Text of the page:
As in real life, there are sad parts, and moments that will make your heart crack. I found myself screaming at my computer screen when reading through the first draft, wanting something so badly not to happen, but then there were the good parts to balance it all out. The happy moments. The amusing conversations that anyone can relate to.

It may seem ironic to call a book about the importance and closeness of friendship Idiot, but sometimes the people we love the most can be the biggest idiots. I think the sign of a true friendship is being able to call someone an idiot and having them say it back. We’re all idiots sometimes, and this is the story of two of them.

Unfortunately though, I am now facing a challenge that stands in the way of my book being completed: I do not have an editor. I do not have someone to tear the stories I have created to pieces. I have many proof readers. I have teachers who are willing to sit and read my manuscripts for hours, picking out the occasionally sloppy punctuation. I have many brilliant author friends, such as David, who are willing to give me the advice and support I need, but I don’t have an editor.

You’re probably thinking it’s not that important, and I was the same. “I don’t need an editor,” I told myself. “I’ll edit my own work.” I wish it was that simple.

Editors are very awesome people. They help you tidy up that masterpiece. They tell you the bits you should cut, and the bits you should keep. They’re not afraid to tell you when your writing has lapsed, or where you need to improve.

Editors are important, and it’s only now when I’m a bit stuck in a rut that I’ve realised how much I really need one. However, as I am a student just managing to afford to go to university, paying an editor is out of the question right now. However, without an editor I’m going to have all of those weeds of text that I don’t need, or I might miss that vital splash of water that will allow my apple tree to soar. It’s a bit of a catch-22 situation, really.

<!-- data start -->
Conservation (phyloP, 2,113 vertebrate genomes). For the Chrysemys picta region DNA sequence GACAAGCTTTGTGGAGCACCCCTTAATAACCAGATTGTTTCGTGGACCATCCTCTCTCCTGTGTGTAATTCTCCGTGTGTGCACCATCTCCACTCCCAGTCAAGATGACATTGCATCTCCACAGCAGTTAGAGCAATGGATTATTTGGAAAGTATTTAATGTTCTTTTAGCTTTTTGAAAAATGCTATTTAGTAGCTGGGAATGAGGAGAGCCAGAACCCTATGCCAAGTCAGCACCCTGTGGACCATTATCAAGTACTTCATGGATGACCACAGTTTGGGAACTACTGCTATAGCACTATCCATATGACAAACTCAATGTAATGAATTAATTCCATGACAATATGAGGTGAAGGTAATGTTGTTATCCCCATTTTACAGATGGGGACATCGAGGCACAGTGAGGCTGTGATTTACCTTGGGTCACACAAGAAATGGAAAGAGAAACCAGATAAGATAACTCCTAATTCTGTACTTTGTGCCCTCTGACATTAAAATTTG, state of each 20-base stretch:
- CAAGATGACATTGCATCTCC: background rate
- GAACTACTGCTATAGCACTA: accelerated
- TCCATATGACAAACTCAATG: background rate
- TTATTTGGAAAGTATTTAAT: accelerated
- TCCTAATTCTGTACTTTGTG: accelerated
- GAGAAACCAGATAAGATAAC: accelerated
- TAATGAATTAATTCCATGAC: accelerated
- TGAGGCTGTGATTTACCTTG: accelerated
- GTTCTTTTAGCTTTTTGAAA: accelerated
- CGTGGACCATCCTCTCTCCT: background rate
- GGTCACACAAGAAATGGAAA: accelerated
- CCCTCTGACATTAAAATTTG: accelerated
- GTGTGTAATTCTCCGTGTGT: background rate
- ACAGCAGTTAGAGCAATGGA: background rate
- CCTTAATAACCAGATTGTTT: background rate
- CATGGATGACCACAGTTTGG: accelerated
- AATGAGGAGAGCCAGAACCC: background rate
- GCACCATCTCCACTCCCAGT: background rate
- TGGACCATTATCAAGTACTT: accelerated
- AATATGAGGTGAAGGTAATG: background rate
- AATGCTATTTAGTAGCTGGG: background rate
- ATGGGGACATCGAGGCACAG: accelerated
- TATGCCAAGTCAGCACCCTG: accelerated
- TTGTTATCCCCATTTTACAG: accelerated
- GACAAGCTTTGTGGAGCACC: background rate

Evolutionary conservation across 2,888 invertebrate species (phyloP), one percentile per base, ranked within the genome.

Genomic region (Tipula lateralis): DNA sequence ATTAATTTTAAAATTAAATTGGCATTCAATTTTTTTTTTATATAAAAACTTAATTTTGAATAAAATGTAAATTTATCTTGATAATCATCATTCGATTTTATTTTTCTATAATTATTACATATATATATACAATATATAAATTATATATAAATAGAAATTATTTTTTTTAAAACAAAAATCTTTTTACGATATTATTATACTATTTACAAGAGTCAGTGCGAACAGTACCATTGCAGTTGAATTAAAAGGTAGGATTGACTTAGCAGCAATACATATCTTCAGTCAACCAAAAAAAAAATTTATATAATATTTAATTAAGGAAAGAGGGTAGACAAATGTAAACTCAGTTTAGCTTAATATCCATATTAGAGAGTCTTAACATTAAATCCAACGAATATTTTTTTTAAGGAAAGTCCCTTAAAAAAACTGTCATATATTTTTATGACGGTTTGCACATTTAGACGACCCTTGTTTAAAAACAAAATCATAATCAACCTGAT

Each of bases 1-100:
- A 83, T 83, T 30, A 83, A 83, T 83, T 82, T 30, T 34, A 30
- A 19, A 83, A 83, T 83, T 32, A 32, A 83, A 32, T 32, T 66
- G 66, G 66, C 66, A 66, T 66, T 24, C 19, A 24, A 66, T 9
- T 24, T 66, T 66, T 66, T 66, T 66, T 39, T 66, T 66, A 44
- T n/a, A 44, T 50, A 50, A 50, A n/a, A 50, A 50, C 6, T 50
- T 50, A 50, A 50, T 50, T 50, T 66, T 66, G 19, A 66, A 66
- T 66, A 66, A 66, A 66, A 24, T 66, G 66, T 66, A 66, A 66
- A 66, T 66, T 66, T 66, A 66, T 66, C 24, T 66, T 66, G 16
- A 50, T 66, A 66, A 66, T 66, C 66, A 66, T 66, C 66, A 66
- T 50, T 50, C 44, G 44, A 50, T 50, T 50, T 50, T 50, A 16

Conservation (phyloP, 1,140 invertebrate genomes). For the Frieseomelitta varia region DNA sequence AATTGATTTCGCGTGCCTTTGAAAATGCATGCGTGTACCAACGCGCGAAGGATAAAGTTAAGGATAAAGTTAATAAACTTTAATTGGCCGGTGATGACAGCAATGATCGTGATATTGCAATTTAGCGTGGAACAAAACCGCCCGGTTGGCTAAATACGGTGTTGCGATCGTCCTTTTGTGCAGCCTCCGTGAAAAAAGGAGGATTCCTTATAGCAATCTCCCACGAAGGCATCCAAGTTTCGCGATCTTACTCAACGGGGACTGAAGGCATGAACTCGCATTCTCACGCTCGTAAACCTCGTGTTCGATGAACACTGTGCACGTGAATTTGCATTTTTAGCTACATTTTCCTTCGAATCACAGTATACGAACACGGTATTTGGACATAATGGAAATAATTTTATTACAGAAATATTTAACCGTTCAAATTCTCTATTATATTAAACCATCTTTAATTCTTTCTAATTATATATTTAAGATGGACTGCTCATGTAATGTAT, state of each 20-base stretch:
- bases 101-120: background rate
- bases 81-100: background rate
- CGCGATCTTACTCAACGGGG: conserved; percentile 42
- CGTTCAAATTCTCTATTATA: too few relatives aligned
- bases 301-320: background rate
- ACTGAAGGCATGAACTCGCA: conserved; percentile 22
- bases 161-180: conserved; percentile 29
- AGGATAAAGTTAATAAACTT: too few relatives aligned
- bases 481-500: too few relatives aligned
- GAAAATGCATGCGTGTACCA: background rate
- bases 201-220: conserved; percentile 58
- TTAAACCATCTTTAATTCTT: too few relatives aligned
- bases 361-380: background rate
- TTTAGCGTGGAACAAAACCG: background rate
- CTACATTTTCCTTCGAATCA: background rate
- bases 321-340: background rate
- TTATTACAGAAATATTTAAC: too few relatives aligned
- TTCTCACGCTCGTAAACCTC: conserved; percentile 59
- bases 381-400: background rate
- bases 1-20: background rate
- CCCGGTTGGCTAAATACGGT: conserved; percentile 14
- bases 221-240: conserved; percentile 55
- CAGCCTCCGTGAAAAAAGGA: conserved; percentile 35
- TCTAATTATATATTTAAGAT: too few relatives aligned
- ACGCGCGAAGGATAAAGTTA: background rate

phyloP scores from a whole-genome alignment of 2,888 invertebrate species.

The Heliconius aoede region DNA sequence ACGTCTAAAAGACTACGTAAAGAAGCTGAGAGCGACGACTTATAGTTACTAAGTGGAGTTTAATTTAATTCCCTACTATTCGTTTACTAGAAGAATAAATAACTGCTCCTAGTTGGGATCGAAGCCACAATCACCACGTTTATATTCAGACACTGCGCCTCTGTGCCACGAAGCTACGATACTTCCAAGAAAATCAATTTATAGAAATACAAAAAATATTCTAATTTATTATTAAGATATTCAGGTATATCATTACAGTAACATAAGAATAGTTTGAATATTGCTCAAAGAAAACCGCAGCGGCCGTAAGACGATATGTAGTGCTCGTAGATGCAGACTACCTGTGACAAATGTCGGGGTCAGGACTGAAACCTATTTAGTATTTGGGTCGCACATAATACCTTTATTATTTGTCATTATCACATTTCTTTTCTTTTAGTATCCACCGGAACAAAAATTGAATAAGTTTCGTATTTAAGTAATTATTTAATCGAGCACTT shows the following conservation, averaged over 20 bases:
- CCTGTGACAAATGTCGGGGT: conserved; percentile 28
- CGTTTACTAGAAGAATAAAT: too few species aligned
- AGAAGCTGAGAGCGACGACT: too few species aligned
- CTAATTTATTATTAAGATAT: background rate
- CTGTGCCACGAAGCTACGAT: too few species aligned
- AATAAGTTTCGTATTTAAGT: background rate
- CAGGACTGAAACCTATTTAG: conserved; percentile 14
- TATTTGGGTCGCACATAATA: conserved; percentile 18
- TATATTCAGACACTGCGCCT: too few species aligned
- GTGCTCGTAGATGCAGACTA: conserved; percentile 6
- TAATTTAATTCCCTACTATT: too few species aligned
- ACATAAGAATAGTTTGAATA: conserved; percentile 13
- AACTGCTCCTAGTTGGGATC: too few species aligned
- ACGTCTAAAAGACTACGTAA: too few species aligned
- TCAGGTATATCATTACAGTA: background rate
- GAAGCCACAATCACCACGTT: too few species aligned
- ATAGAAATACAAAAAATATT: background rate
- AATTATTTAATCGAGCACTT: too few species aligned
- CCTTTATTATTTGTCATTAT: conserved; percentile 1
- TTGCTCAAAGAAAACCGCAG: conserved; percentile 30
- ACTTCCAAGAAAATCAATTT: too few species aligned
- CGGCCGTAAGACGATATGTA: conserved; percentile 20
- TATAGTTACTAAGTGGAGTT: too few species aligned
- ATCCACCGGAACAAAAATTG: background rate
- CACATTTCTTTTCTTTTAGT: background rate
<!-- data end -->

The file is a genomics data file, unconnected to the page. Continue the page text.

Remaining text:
I don’t mean to bum you out. I’m just trying to explain where I’m coming from. Editing is essential for my writing, and writing is essential for my happiness.

So, where do I go from here? I guess I’ll have to wait and see. I’m trying to contact as many agents as I can to try and get myself out there. Usually the things we want most are often the hardest to get. However, I’m not the sort to give up easily. I’m going to fight for my place on those bookshelves, or those spaces on the Amazon website. I’m going to fight like there’s no tomorrow. So, watch this space. You haven’t heard the last from me!

Over and out,

Natasha Whearity

Follow Natasha on Twitter: @NatashaWhearity

About the Author

Natasha Whearity is a published independent author and teenage phenomenon living in the United Kingdom where she attends college. Her debut short story, The Endgame, is featured in the anthology, Kindle All-Stars: Resistance Front. When not indulging her love of Harry Potter, or reruns of the television show Friends, Natasha can be found out on the Go-Kart race track, or spending time with her close friends and family.

Part two of Natasha’s guest post will be featured later this week, in which she discusses her latest project, a novel entitled
Idiot, which explores the complicated lives of two best friends, and the trials and tribulations they must face.